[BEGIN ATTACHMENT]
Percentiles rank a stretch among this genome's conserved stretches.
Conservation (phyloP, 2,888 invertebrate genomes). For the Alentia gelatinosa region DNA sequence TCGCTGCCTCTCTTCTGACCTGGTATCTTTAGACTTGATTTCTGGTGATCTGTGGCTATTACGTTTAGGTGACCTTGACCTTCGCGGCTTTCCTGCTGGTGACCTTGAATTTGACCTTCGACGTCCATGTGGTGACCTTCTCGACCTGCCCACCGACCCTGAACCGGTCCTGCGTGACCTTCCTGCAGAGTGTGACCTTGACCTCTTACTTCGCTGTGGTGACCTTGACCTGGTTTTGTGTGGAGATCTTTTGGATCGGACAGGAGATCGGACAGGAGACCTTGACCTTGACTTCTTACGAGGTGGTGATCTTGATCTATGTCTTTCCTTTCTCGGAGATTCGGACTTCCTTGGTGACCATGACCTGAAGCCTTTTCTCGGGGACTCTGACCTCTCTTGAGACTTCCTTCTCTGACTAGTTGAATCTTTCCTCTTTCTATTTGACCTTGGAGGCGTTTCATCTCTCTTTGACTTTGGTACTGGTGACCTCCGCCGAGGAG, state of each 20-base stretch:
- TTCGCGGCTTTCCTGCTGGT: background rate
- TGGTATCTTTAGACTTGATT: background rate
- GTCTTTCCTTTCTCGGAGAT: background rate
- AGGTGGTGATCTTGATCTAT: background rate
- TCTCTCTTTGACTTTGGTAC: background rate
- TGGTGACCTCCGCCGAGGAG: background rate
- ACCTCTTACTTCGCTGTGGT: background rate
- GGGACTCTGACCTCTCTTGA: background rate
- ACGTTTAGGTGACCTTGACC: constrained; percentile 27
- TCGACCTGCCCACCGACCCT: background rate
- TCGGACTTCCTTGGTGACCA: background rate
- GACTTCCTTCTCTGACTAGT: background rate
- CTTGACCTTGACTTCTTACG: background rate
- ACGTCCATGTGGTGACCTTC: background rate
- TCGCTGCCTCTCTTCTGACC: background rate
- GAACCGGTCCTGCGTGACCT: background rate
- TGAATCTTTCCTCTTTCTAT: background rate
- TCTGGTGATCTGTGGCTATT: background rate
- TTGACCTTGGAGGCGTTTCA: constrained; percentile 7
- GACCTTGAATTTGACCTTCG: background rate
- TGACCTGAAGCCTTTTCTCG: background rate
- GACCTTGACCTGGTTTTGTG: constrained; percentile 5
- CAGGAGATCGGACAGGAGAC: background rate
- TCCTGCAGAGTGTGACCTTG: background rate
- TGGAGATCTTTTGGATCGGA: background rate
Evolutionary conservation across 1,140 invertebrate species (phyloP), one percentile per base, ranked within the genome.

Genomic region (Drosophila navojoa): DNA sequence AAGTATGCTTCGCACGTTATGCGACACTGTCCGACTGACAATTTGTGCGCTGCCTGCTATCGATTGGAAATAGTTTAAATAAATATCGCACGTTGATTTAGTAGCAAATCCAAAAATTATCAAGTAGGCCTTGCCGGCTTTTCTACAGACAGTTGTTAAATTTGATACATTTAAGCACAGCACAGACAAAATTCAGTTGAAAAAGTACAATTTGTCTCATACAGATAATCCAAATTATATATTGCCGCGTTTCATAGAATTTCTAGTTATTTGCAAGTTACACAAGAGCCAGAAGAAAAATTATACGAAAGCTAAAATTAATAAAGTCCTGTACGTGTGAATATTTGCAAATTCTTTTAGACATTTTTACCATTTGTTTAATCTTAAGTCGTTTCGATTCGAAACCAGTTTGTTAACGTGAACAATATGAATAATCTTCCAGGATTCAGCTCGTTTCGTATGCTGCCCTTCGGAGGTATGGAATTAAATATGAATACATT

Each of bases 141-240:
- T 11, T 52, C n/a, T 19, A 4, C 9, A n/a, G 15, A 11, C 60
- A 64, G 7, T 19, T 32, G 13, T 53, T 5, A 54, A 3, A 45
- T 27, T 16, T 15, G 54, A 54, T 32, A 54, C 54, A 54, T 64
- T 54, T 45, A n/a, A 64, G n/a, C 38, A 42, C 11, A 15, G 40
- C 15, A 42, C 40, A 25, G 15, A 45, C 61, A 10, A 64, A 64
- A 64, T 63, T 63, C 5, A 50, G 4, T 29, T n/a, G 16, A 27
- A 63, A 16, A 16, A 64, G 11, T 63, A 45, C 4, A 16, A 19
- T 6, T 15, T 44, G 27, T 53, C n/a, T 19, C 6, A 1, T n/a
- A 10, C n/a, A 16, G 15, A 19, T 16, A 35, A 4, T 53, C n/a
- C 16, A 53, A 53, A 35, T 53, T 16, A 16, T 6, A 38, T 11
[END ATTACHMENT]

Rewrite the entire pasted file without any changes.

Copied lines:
Percentiles rank a stretch among this genome's conserved stretches.
Conservation (phyloP, 2,888 invertebrate genomes). For the Alentia gelatinosa region DNA sequence TCGCTGCCTCTCTTCTGACCTGGTATCTTTAGACTTGATTTCTGGTGATCTGTGGCTATTACGTTTAGGTGACCTTGACCTTCGCGGCTTTCCTGCTGGTGACCTTGAATTTGACCTTCGACGTCCATGTGGTGACCTTCTCGACCTGCCCACCGACCCTGAACCGGTCCTGCGTGACCTTCCTGCAGAGTGTGACCTTGACCTCTTACTTCGCTGTGGTGACCTTGACCTGGTTTTGTGTGGAGATCTTTTGGATCGGACAGGAGATCGGACAGGAGACCTTGACCTTGACTTCTTACGAGGTGGTGATCTTGATCTATGTCTTTCCTTTCTCGGAGATTCGGACTTCCTTGGTGACCATGACCTGAAGCCTTTTCTCGGGGACTCTGACCTCTCTTGAGACTTCCTTCTCTGACTAGTTGAATCTTTCCTCTTTCTATTTGACCTTGGAGGCGTTTCATCTCTCTTTGACTTTGGTACTGGTGACCTCCGCCGAGGAG, state of each 20-base stretch:
- TTCGCGGCTTTCCTGCTGGT: background rate
- TGGTATCTTTAGACTTGATT: background rate
- GTCTTTCCTTTCTCGGAGAT: background rate
- AGGTGGTGATCTTGATCTAT: background rate
- TCTCTCTTTGACTTTGGTAC: background rate
- TGGTGACCTCCGCCGAGGAG: background rate
- ACCTCTTACTTCGCTGTGGT: background rate
- GGGACTCTGACCTCTCTTGA: background rate
- ACGTTTAGGTGACCTTGACC: constrained; percentile 27
- TCGACCTGCCCACCGACCCT: background rate
- TCGGACTTCCTTGGTGACCA: background rate
- GACTTCCTTCTCTGACTAGT: background rate
- CTTGACCTTGACTTCTTACG: background rate
- ACGTCCATGTGGTGACCTTC: background rate
- TCGCTGCCTCTCTTCTGACC: background rate
- GAACCGGTCCTGCGTGACCT: background rate
- TGAATCTTTCCTCTTTCTAT: background rate
- TCTGGTGATCTGTGGCTATT: background rate
- TTGACCTTGGAGGCGTTTCA: constrained; percentile 7
- GACCTTGAATTTGACCTTCG: background rate
- TGACCTGAAGCCTTTTCTCG: background rate
- GACCTTGACCTGGTTTTGTG: constrained; percentile 5
- CAGGAGATCGGACAGGAGAC: background rate
- TCCTGCAGAGTGTGACCTTG: background rate
- TGGAGATCTTTTGGATCGGA: background rate
Evolutionary conservation across 1,140 invertebrate species (phyloP), one percentile per base, ranked within the genome.

Genomic region (Drosophila navojoa): DNA sequence AAGTATGCTTCGCACGTTATGCGACACTGTCCGACTGACAATTTGTGCGCTGCCTGCTATCGATTGGAAATAGTTTAAATAAATATCGCACGTTGATTTAGTAGCAAATCCAAAAATTATCAAGTAGGCCTTGCCGGCTTTTCTACAGACAGTTGTTAAATTTGATACATTTAAGCACAGCACAGACAAAATTCAGTTGAAAAAGTACAATTTGTCTCATACAGATAATCCAAATTATATATTGCCGCGTTTCATAGAATTTCTAGTTATTTGCAAGTTACACAAGAGCCAGAAGAAAAATTATACGAAAGCTAAAATTAATAAAGTCCTGTACGTGTGAATATTTGCAAATTCTTTTAGACATTTTTACCATTTGTTTAATCTTAAGTCGTTTCGATTCGAAACCAGTTTGTTAACGTGAACAATATGAATAATCTTCCAGGATTCAGCTCGTTTCGTATGCTGCCCTTCGGAGGTATGGAATTAAATATGAATACATT

Each of bases 141-240:
- T 11, T 52, C n/a, T 19, A 4, C 9, A n/a, G 15, A 11, C 60
- A 64, G 7, T 19, T 32, G 13, T 53, T 5, A 54, A 3, A 45
- T 27, T 16, T 15, G 54, A 54, T 32, A 54, C 54, A 54, T 64
- T 54, T 45, A n/a, A 64, G n/a, C 38, A 42, C 11, A 15, G 40
- C 15, A 42, C 40, A 25, G 15, A 45, C 61, A 10, A 64, A 64
- A 64, T 63, T 63, C 5, A 50, G 4, T 29, T n/a, G 16, A 27
- A 63, A 16, A 16, A 64, G 11, T 63, A 45, C 4, A 16, A 19
- T 6, T 15, T 44, G 27, T 53, C n/a, T 19, C 6, A 1, T n/a
- A 10, C n/a, A 16, G 15, A 19, T 16, A 35, A 4, T 53, C n/a
- C 16, A 53, A 53, A 35, T 53, T 16, A 16, T 6, A 38, T 11